IRVING, Texas — 7-Eleven Inc. has reported “the best operating-income performance in the company's history,” said Junro Ito, managing executive officer and director of Seven & I Holdings Co. Ltd., in announcing first-quarter fiscal 2020 results for the Tokyo-based company, the parent of Irving, Texas-based 7-Eleven Inc.
Year-over-year financial comparisons also included the performance of the more than 1,000 convenience stores acquired in late January 2018 from Sunoco LP, Dallas, which divested most of its retail outlets to focus on its wholesale business.
- 7-Eleven is No. 1 in CSP’s 2019 Top 202 ranking of U.S. convenience-store chains by number of retail outlets. It has about 9,200 locations in the United States.
Here are some details of 7-Eleven Inc.’s performance …
Operating income, sales
7-Eleven Inc. registered a year-over-year operating-income increase of $31 million during the period, Ito said.
In terms of merchandise, 7-Eleven registered a year-over-year improvement in U.S. existing-store sales of 3.4%. This, among other factors, had a positive contribution of $39 million in sales. It also saw a “significant improvement” in gross-profit margins of 0.7%, said Ito. This translated into a gross-profit growth contribution of $24 million.
The U.S. division experienced a year-over-year contraction in sales volume per store for gasoline; however, 7-Eleven’s acquisition of the Sunoco retail network had a positive effect on sales volume, which translated into sales volume growth of $10 million. Gross profits were up 1.2 cents per gallon year over year. This translated into gross-profit growth of $19 million. An increase in rents associated with the sale and leaseback of assets the company acquired from Sunoco pushed down operating income by $61 million.
“Overall, 7-Eleven Inc. delivered $161 million in operating income, allowing us to exceed guidance,” Ito said.
Food, private label
Fresh food and 7-Select private-brand products were sales drivers during the first quarter, as was the sale of alcohol and nonalcohol beverages and e-cigarettes, said Ito. This led to a year-over-year existing-store merchandise sales growth of 3.4%.
“We also continued to register strong sales after April,” he said. “A sales increase for nonalcoholic beverages, which have high margins; a positive contribution from 7Rewards, our customer loyalty program; and the introduction of 7-Select products and other 7-Eleven products at Sunoco stores, led to a merchandise gross-profit-margin growth of 0.7% year over year.”
The price of crude oil saw a sudden decline in the months leading up to the end of last year, and started reversing around the beginning of the year and is now on an upward trend, Ito said; however, the price of crude oil was still lower year over year during the first quarter. As a result, the retail price of gasoline was lower year over year.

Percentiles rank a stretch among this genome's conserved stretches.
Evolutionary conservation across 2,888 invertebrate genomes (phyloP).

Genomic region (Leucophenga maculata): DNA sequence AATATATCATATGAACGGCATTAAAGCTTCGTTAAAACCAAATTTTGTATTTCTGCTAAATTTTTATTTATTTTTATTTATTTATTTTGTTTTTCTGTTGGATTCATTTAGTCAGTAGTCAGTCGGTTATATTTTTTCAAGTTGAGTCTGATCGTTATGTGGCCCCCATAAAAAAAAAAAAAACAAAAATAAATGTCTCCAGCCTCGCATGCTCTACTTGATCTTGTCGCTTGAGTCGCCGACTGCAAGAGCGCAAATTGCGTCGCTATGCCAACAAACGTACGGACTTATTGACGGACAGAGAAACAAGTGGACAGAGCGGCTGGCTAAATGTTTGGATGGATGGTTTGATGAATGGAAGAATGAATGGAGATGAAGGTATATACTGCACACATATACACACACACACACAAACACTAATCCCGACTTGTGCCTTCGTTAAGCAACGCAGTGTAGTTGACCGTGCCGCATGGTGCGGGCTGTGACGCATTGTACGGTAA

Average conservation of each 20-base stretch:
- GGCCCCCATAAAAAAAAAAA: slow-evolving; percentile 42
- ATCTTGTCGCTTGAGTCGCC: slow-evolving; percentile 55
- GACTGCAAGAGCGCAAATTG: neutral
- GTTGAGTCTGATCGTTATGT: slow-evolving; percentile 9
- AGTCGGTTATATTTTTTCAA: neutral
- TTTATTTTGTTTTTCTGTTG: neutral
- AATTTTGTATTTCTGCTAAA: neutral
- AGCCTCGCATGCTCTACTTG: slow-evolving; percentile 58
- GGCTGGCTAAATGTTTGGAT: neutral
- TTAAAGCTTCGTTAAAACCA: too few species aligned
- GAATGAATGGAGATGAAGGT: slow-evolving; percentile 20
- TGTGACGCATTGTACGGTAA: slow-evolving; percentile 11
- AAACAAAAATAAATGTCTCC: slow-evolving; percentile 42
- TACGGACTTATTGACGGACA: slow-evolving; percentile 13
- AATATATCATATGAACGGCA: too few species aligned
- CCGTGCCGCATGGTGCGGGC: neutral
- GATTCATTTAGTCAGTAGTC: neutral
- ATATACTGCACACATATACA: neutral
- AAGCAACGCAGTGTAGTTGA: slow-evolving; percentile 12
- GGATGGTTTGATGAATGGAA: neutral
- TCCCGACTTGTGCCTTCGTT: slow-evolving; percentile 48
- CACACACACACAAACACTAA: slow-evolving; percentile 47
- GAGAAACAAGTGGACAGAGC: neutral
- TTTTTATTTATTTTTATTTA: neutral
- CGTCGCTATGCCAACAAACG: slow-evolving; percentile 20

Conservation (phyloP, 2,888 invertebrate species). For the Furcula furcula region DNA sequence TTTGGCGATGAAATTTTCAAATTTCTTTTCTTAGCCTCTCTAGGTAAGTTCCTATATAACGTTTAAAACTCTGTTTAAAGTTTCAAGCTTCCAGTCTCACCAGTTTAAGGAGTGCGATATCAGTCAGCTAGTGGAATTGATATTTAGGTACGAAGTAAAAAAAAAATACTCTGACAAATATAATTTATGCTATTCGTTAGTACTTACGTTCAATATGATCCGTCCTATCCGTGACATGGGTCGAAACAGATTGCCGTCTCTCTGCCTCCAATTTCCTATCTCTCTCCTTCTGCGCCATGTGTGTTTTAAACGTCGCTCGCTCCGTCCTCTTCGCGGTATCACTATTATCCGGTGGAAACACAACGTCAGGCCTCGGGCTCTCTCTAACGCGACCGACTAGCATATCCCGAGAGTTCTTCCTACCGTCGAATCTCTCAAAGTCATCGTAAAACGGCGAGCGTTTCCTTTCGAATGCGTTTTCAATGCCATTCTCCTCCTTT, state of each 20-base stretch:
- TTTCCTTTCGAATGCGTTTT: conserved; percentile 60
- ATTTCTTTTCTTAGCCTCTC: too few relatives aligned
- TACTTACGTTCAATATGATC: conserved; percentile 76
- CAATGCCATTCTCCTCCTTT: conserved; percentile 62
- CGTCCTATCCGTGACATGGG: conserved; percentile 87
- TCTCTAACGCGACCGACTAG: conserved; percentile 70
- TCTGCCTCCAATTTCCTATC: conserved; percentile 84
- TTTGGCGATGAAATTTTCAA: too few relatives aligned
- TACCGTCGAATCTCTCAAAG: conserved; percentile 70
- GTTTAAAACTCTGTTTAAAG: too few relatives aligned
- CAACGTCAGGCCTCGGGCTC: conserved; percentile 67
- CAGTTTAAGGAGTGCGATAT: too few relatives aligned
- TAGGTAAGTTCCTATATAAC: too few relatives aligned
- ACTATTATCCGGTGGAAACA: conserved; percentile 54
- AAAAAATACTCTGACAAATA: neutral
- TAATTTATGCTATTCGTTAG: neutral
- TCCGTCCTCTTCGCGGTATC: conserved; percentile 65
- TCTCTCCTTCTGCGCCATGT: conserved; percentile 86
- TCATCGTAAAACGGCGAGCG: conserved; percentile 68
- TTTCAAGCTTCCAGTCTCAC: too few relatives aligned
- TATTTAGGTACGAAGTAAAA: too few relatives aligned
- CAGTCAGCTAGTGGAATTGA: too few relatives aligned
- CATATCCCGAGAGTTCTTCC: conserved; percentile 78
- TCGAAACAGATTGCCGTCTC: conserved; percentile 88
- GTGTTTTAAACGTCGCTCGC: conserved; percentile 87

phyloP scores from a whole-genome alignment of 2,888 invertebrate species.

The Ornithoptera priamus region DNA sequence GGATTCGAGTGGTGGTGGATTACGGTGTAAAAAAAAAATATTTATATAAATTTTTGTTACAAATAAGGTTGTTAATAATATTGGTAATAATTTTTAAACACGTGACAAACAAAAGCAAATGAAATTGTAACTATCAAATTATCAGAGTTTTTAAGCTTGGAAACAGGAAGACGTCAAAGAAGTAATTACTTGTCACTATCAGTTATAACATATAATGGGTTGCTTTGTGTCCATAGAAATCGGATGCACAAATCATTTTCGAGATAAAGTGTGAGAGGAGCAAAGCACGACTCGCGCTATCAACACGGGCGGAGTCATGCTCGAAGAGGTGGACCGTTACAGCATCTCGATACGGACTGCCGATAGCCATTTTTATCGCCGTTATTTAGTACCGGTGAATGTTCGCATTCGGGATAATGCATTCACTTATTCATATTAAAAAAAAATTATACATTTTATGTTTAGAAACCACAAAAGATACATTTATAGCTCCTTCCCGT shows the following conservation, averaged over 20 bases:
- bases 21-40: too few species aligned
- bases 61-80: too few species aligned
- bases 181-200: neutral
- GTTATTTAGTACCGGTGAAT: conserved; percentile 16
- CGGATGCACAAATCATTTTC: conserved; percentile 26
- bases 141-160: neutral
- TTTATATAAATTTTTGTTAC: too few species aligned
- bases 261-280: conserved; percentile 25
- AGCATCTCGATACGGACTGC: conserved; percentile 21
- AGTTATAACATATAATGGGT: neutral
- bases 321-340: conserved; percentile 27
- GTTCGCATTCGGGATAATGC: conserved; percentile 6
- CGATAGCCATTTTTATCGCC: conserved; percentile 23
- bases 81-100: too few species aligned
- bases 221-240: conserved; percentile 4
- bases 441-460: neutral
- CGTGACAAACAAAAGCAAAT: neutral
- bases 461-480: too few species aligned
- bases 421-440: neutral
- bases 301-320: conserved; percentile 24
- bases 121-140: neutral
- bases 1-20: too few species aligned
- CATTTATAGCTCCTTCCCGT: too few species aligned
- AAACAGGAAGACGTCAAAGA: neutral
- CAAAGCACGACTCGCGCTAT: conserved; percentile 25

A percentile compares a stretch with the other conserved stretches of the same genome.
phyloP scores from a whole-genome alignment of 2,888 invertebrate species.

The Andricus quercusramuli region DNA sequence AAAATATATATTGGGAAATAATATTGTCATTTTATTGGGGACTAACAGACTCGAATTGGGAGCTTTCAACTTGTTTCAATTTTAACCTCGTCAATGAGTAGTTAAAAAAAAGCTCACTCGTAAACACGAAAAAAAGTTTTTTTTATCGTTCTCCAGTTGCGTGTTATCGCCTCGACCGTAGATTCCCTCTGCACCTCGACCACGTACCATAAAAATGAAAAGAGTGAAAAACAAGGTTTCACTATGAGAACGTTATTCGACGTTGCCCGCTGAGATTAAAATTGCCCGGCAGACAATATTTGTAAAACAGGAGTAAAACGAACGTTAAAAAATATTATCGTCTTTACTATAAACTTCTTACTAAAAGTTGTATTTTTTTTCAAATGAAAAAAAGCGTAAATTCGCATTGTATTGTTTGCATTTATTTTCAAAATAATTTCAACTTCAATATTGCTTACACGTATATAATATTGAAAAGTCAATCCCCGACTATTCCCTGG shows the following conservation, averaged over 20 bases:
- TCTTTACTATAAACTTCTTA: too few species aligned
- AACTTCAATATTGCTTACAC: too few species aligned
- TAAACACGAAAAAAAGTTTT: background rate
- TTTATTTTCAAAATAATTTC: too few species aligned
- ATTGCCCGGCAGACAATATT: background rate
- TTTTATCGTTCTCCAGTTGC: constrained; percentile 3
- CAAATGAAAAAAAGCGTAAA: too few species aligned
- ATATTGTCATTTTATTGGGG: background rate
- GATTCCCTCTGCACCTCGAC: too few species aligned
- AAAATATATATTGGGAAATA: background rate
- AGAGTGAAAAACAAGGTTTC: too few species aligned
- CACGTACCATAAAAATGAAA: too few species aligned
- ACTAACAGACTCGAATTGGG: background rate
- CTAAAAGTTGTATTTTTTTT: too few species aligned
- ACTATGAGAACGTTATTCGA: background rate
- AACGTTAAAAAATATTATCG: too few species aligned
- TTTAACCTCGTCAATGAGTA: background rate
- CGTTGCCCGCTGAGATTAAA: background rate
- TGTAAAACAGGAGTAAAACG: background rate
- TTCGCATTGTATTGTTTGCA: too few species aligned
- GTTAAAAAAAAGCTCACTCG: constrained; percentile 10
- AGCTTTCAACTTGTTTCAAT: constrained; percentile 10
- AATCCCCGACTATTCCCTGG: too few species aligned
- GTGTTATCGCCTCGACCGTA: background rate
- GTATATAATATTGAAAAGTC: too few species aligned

Gasoline sales volume per store for 7-Eleven was lower year over year due to unseasonable weather, among other factors; however, cents-per-gallon margin was higher year over year. There was also an increase in store days for Sunoco. These factors resulted in a “significant” gasoline gross-profit improvement of 9.7%, said Ito.
For Sunoco, both daily merchandise and gasoline sales were lower year over year, according to Ito. This is due to the timing of 7-Eleven’s acquisition of Sunoco, he said.
“We acquired Sunoco on Jan. 23 of last year. Due to the timing of the acquisition, the figures for the current fiscal year include the first three weeks of the year, which is generally the worst sales period of the year. Figures for this period were absent in the previous fiscal year.”
Operating income for Sunoco saw a marked decline and stood at 12.8% versus the previous fiscal year, mainly due to the effect of an increase in rents derived from sales and leaseback. The first quarter is the hardest quarter in terms of sales, and there was also the influence of higher fixed expenses as a result of an increase in store days.
“Our results for Sunoco have a negative effect on consolidated operating income,” said Ito. “However, I would like to assuage your concerns by saying that these figures are in line with company estimates.”
7-Eleven opened a new “lab” store in March in Dallas, Ito said on the call.
“We are currently in the process of carrying out a variety of tests with an open mind in order to improve our understanding of customer needs and in order to gather information we can use for our future store designs,” he said. “This new test store has an in-store bakery serving cookies and croissants. We also serve craft beers. We also opened a Laredo Taco location at the new test store.”
“We also introduced the Scan & Pay system at the store through which customers can scan and pay for items with their smartphones as part of our personnel saving efforts and in order to increase profitability. We will be studying ways to apply results we see at this new test store to existing stores. The development and improvement of fast-food items is important and something which we will continue doing going forward.
“We also believe changing public perception of 7-Eleven in the United States to be important. In order to change public perception when it comes to buying food products at 7-Eleven, like is common in Japan, we will be strengthening store cleanliness and improving customer-service quality. We also want to continue carrying out efforts toward the renovation of existing stores,” he said.